Observations & Comments

This was a major journey into masochism. I have been to wine tastings with this number of wines before, but always with near twice the time per bottle and while seated at a table. This wine tasting was characterized by service upon request and no place to sit. I would find it difficult to suggest attending one of these Fleming’s 100 Tasting Events, unless you are either a wine journalist, or just ignore the challenge of sampling the entire list. I tasted a large number of wines in a very short time and if you have no experience with preventing palate fatigue, the sheer quantity can make everything taste the same half-way through. The wine list was quite diverse representing many different varietals, countries and styles. In my opinion, a large percentage on this list were not premium category wines, but six were worthy of taking note as either a step above, or a great value. Navigating lengthy restaurant wine lists can be daunting and this is only HALF of this Fleming’s offering. It is a shame, I found less than one in five that I would go out of my way to order. I hope my readers will find this lengthy article helpful, especially those who enjoy Fleming’s Restaurants as my wife and I do.

Event Wine List

(full wine descriptions shortened in the interest of brevity)

Sparkling – White/Rose/Red

  • Mionetto Prosecco Extra Dry NV – Italy
  • Jean-Charles Boisset JCB Brut #21 NV  – France
  • Distinguished Vineyards Sophora NV – New Zealand
  • Banfi Rosa Regale Acqui NV – Italy

Still Whites

  • 2014 Loosen Brothers Mosel Riesling – Germany
  • 2014 Jean Baptiste Gunderloch Riesling Kabinett – Germany

From here, I realized I was already in trouble on time and stopped asking for the vintage information…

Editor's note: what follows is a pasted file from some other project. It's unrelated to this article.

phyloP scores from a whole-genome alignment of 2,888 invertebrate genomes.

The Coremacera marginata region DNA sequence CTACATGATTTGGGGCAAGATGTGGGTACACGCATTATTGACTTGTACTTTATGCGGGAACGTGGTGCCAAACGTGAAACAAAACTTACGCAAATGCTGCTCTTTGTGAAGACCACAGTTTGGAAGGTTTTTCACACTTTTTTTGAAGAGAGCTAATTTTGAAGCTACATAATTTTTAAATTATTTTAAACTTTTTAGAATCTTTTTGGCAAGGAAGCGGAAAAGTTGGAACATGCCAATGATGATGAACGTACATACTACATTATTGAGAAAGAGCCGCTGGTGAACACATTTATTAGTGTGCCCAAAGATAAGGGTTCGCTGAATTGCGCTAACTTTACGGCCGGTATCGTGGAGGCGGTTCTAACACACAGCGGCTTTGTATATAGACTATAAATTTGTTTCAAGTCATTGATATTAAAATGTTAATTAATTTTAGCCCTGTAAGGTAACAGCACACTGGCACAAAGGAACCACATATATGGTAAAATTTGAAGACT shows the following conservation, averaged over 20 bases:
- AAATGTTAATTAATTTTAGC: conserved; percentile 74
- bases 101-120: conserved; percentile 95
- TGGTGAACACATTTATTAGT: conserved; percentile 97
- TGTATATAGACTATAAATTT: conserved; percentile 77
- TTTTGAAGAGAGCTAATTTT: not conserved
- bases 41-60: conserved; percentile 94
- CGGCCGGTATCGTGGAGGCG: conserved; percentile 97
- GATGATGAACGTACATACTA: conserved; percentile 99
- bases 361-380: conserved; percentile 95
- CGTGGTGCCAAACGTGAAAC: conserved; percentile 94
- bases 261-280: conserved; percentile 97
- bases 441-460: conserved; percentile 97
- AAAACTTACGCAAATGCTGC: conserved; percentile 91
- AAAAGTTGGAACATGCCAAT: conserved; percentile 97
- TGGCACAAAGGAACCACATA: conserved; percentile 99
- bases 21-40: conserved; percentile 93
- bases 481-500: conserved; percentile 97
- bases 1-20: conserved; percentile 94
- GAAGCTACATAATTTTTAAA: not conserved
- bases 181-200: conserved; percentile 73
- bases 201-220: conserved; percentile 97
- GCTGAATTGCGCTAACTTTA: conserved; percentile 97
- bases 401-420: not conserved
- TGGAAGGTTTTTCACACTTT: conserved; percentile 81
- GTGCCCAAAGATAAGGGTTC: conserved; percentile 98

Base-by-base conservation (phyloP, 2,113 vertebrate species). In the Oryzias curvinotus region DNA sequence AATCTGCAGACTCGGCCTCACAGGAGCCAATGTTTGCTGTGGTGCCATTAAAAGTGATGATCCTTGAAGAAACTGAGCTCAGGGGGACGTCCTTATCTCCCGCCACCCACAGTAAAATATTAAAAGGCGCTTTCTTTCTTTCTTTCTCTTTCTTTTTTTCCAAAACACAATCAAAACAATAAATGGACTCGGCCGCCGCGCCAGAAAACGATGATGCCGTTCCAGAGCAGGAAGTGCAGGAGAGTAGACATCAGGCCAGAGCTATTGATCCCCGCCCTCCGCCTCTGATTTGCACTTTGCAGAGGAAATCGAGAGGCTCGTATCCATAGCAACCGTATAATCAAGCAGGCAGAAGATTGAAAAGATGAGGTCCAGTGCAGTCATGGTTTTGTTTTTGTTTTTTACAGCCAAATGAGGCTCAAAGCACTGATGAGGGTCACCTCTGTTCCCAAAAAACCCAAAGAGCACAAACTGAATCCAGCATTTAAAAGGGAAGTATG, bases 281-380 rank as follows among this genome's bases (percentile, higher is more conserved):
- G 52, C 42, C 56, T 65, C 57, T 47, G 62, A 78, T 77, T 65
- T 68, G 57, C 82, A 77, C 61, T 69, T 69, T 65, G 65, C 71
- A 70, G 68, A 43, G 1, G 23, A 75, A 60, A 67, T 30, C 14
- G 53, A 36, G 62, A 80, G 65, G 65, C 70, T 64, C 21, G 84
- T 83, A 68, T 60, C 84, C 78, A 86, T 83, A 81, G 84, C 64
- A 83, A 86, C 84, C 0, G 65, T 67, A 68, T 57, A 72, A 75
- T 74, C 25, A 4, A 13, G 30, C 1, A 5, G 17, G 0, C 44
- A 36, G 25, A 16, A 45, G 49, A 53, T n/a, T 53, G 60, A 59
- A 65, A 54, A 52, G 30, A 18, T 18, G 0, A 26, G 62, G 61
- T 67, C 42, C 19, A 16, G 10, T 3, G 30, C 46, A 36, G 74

• Vinedos Santa Lucia Sauvignon Blanc – Chile
  • Hess Family Bodega Colome Torrontes – Chile
  • Villa Maria Sauvignon Blanc – New Zealand
  • Maso Canali Pinot Grigio – Italy
  • Coppola Virginia Dare Two Arrowhead Viognier-Roussanne – Paso Robles, CA
  • Flat Rock Cellars Chardonnay – Canada
  • Taken Complicated Chardonnay – Sonoma County, CA
  • Meiomi Chardonnay Santa Barbara-Monterrey Counties Blend – Sonoma Coast, CA
  • Kendall Jackson Chardonnay Vintner’s Selection – CA
  • De Loach Chardonnay La Reine – Sonoma Coast, CA
  • Glen Carlou Chardonnay – South Africa
  • Franciscan Estate Chardonnay – Napa Valley, CA

Still Reds

  • Wine by Joe Pinot Noir – Willamette Valley, OR
  • Mark West Pinot Noir – CA
  • Jean-Claude Boisset Bourgogne Rouge – Burgundy, France
  • Rodney Strong Russian River Pinot Noir – Sonoma Valley, CA
  • Cambria Pinot Noir Santa Maria Valley Clone 4 – Santa Barbara County, CA
  • Calista Edna Valley Pinot Noir – San Luis Obispo County, CA
  • Bertoldi Gran Passione Rosso – Italy
  • Bodegas Bagordi Navardia Red Blend – Spain
  • Pascual Toso Malbec – Argentina
  • Ziobaffa Toscano Rosso Organic – Italy
  • Michel Gassier Cercius Rhone Red Blend – France

If you have had it with this wine listing just skip to the bottom for my ABBREVIATED notes

  • Prats & Symington Post Scriptum de Chryseia Red Blend – Portugal
  • Saldo Zinfandel – CA
  • Red Diamond Merlot – Washngton State
  • Chateau Haut-Colombier Bordeaux Style Blend – France
  • Duckhorn Merlot – Napa Valley, CA
  • Lidio Carraro Serra Caucha Agnus Red Blend – Brazil
  • Greg Norman Cabernet -Merlot – Australia
  • Trefethen Double T Bordeaux Style Blend – Napa Valley, CA
  • Gundlach-Bundschu Mountain Cuvee Red Blend – Sonoma County, CA
  • Paraduxx Propietary Red Blend – Napa Valley, CA